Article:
Phone calls from prisons and jails in the US are incredibly costly for incarcerated individuals and their families, with one 2018 survey finding that a 15-minute call for inmates could cost as much as $25. Since inmates can only access the single private phone company serving their facility, they often have no other options if they want to stay in touch with loved ones, a situation exacerbated by the pandemic.
Brattle Principal Dr. Coleman Bazelon and Senior Consultant Dr. Paroma Sanyal have coauthored a Competition Policy International article on the market structure – and market failures – of inmate calling services, which are significantly more expensive than comparable calls outside of correctional facilities. The article, “Captive Audiences: A Case Study of Phone Rates for Incarcerated Persons,” appears in the April 2021 issue of the CPI Antitrust Chronicle.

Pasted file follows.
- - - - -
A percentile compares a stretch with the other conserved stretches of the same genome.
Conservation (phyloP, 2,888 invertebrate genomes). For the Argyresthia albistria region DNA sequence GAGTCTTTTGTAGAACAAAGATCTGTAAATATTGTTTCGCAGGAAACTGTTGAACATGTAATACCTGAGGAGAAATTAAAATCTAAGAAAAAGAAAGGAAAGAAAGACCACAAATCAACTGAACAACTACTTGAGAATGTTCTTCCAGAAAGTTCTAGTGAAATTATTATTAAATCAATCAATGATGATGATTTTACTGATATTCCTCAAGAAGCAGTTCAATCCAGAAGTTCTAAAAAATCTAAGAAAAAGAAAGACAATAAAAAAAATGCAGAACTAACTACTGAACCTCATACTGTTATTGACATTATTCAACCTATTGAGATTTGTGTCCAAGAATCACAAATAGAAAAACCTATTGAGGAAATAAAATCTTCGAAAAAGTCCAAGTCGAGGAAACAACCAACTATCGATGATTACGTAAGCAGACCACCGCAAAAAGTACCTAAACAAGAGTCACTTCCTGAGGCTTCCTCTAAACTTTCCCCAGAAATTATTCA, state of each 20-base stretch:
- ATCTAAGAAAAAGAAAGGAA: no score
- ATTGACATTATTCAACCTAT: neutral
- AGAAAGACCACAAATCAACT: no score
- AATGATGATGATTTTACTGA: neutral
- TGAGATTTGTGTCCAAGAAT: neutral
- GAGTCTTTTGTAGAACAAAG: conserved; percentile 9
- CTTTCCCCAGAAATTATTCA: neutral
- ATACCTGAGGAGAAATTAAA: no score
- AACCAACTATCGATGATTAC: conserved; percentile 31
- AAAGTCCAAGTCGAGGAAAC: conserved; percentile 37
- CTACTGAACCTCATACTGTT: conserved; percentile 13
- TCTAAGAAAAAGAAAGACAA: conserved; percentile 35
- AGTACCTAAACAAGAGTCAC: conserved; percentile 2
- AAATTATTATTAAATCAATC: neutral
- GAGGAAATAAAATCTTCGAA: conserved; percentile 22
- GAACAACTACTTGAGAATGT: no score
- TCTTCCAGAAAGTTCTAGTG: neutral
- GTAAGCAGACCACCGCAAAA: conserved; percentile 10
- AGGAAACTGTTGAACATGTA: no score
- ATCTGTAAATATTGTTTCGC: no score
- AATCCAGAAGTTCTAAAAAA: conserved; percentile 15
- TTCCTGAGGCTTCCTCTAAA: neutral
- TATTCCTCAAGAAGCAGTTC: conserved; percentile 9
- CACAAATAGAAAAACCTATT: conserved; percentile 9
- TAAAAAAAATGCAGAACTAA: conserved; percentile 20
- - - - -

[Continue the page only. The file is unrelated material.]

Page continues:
The article explores the current landscape of inmate calling services and the technical, practical, and regulatory barriers to fixing the unconscionably high calling rates. Since improving communication between incarcerated people and their families can help reduce recidivism and improve inmate mental health, FCC action to lowering the cost of inmate calling services could help one of society’s most vulnerable populations.